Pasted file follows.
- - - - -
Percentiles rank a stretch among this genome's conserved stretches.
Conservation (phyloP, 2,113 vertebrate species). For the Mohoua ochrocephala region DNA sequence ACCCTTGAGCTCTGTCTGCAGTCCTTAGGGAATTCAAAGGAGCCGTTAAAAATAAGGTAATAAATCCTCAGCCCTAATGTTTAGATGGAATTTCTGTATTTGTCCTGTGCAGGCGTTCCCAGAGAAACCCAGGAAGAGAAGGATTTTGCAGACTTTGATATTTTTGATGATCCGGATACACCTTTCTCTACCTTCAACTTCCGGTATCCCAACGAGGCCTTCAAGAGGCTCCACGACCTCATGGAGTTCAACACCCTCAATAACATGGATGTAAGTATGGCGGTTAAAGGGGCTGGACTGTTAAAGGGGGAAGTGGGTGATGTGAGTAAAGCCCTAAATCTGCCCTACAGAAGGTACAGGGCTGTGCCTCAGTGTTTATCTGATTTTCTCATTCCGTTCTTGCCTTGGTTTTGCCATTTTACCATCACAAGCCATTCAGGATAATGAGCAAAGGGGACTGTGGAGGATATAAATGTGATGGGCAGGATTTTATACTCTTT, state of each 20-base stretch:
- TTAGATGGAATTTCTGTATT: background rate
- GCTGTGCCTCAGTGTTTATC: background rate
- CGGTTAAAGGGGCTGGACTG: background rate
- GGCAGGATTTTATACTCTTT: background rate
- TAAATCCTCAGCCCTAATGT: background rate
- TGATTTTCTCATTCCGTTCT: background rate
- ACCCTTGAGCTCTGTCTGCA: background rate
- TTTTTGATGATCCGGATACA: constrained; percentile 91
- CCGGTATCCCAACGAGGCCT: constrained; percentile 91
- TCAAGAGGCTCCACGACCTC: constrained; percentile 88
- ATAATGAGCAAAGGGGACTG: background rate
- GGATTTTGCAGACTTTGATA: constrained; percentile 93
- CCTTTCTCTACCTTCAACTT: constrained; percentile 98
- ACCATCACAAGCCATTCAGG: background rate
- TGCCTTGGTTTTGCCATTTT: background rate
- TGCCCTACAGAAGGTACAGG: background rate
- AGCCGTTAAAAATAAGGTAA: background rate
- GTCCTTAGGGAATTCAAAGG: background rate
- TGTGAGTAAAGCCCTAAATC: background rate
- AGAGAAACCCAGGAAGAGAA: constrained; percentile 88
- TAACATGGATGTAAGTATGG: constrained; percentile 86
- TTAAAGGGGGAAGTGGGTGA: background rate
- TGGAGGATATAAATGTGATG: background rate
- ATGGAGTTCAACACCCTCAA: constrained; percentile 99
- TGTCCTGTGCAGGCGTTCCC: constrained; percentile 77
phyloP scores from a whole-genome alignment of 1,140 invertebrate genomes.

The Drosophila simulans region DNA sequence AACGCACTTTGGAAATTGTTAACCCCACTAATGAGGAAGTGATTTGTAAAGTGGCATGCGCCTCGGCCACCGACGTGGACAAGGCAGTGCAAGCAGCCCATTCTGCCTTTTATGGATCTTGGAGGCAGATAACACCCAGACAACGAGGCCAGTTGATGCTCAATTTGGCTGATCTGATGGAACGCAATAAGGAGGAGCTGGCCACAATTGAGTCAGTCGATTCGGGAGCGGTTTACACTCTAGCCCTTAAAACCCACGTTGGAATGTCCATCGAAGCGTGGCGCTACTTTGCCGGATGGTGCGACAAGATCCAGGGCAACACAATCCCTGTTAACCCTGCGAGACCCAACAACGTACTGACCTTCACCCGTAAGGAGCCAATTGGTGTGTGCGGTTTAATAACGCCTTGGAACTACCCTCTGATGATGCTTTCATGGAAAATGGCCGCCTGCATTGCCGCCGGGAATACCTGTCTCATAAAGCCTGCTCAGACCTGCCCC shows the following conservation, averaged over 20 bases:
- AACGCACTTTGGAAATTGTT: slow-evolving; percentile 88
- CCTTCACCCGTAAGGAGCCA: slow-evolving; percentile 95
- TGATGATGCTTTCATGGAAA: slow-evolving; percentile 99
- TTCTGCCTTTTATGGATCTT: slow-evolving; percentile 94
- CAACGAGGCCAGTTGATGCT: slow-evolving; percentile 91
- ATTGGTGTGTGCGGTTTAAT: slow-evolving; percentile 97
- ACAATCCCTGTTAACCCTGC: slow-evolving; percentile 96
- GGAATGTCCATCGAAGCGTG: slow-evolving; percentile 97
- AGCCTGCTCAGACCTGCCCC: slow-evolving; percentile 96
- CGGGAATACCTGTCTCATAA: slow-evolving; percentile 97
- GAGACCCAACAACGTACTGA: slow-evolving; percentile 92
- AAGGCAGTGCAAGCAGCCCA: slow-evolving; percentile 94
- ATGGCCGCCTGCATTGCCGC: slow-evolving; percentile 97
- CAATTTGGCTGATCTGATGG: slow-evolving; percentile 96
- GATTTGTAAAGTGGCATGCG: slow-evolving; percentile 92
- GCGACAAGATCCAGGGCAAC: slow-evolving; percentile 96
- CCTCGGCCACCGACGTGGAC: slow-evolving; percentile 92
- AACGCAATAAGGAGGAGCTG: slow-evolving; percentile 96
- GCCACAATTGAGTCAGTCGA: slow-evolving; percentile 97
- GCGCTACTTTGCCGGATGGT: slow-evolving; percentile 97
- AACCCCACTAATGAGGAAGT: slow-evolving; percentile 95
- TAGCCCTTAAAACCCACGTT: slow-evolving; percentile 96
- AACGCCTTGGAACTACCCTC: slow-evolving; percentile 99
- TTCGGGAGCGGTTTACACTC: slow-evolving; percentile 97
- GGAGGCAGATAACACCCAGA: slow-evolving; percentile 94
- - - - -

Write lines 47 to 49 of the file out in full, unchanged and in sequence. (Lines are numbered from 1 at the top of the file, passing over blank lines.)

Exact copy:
- AACGCAATAAGGAGGAGCTG: slow-evolving; percentile 96
- GCCACAATTGAGTCAGTCGA: slow-evolving; percentile 97
- GCGCTACTTTGCCGGATGGT: slow-evolving; percentile 97